Is Turkey Safe? An expat living in Bodrum weighs in
Marie Coggin lives in Gumusluk, Bodrum. Here, she ponders an aspect of Turkey that has been on many would-be tourists' minds in recent years: how safe is Turkey for travellers and expats?
In a telephone conversation today, a friend of mine in England revealed that when she told people she was coming on holiday to Turkey last year, their reaction was, “Wow! You're brave!”
My own family has confessed that if it weren’t for their experience of visiting me that they too would not consider travelling here.
For those of us actually living here, it is really difficult to understand this type of reaction but there is no doubt that the British media has painted a less than positive picture of Turkey and one that seems to me to be unfair and inaccurate.
The main concern seems to be centred around security issues and yet I wonder whether people are as diligent about avoiding travelling to London or Manchester in light of recent events.
Safety while out and about
I have lived on the Bodrum Peninsula on my own for the past decade, travelled solo extensively throughout the Aegean and Mediterranean regions, am familiar with Istanbul, Ankara and Izmir. I am also familiar with rural village life and have visited less westernised regions of Anatolia. Never once have I felt unsafe.
At times, I have felt some discomfort, in the same way women have walking into a pub on your own in certain parts of the UK. But no more than that, and certainly not in Bodrum.
It is unusual to encounter loutish, disorderliness or drunken behaviour here. This one of the more comforting aspects of life in Bodrum, particularly for us women who think nothing of wandering around town alone at night.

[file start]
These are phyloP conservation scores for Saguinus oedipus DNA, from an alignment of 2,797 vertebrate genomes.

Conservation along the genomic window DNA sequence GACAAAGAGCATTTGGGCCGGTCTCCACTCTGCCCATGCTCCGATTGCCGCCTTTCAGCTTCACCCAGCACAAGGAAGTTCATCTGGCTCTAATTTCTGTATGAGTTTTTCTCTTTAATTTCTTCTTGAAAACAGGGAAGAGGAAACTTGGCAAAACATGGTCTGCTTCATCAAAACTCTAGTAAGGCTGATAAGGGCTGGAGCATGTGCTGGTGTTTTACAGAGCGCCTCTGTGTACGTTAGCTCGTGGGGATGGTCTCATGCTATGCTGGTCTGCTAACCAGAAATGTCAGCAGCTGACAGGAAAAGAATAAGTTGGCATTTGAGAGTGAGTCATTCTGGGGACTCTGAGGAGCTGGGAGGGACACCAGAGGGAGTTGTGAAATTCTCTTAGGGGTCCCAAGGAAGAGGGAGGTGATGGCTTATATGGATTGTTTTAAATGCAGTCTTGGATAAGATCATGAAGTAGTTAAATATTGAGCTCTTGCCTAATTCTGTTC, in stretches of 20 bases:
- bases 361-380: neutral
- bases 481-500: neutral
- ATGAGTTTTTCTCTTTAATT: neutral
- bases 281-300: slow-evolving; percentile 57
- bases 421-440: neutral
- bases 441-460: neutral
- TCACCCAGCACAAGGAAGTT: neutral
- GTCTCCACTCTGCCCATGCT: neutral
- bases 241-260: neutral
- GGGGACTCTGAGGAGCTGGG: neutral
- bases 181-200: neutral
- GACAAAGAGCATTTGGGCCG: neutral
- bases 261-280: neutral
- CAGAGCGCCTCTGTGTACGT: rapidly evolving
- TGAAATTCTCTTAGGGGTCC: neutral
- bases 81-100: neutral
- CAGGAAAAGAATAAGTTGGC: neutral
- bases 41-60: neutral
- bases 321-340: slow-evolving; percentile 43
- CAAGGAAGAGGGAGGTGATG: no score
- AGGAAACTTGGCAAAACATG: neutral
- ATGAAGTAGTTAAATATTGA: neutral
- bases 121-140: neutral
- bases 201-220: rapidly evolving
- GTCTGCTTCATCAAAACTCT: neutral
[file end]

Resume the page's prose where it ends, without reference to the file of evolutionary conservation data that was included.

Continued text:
On one occasion, I did see a fight break out between two young men. Suddenly a typical looking village woman wearing her distinctive, floral-patterned pantaloons appeared waving a broom in their direction. The young men stopped their fight, apologised to the old woman and went on their way. There was no question of any foul-mouthed expletives being hurled in her direction – it just would not happen. Sadly, I think the outcome in my own country would have been different, and I doubt an older woman would have had the temerity to approach a couple of fighting youths on a Saturday night in a typical English town.
Day-to-day security in Turkey and Bodrum
There is only one road that leads onto the Bodrum Peninsula and security is taken extremely seriously. A bank of cameras stretches across the road, recording each car’s registration plate as each arrives. There are frequent roadside checks and a regular police or gendarme (army) presence, the latter being responsible for security.
There is a visible presence of both police and gendarme which contributes towards a feeling of being safe as well as serving as a deterrent to criminals. People in the UK often report feeling powerless in the face of crime or security, whereas here in Turkey you know you can go to your local gendarmerie or police station where you will be attended to and taken seriously. And, yes, offered a comfortable seat as well as a glass of tea.
Sometimes, you’ll spot a police car parked up alongside the road, with a flashing light atop the roof, compelling you to slow down when passing. You comply, even though you know it is one of the many tin cut-out replicas seen along the road sides. I am not sure why but even that makes me feel safe in an amusing sort of way!
Close encounters with Bodrum’s police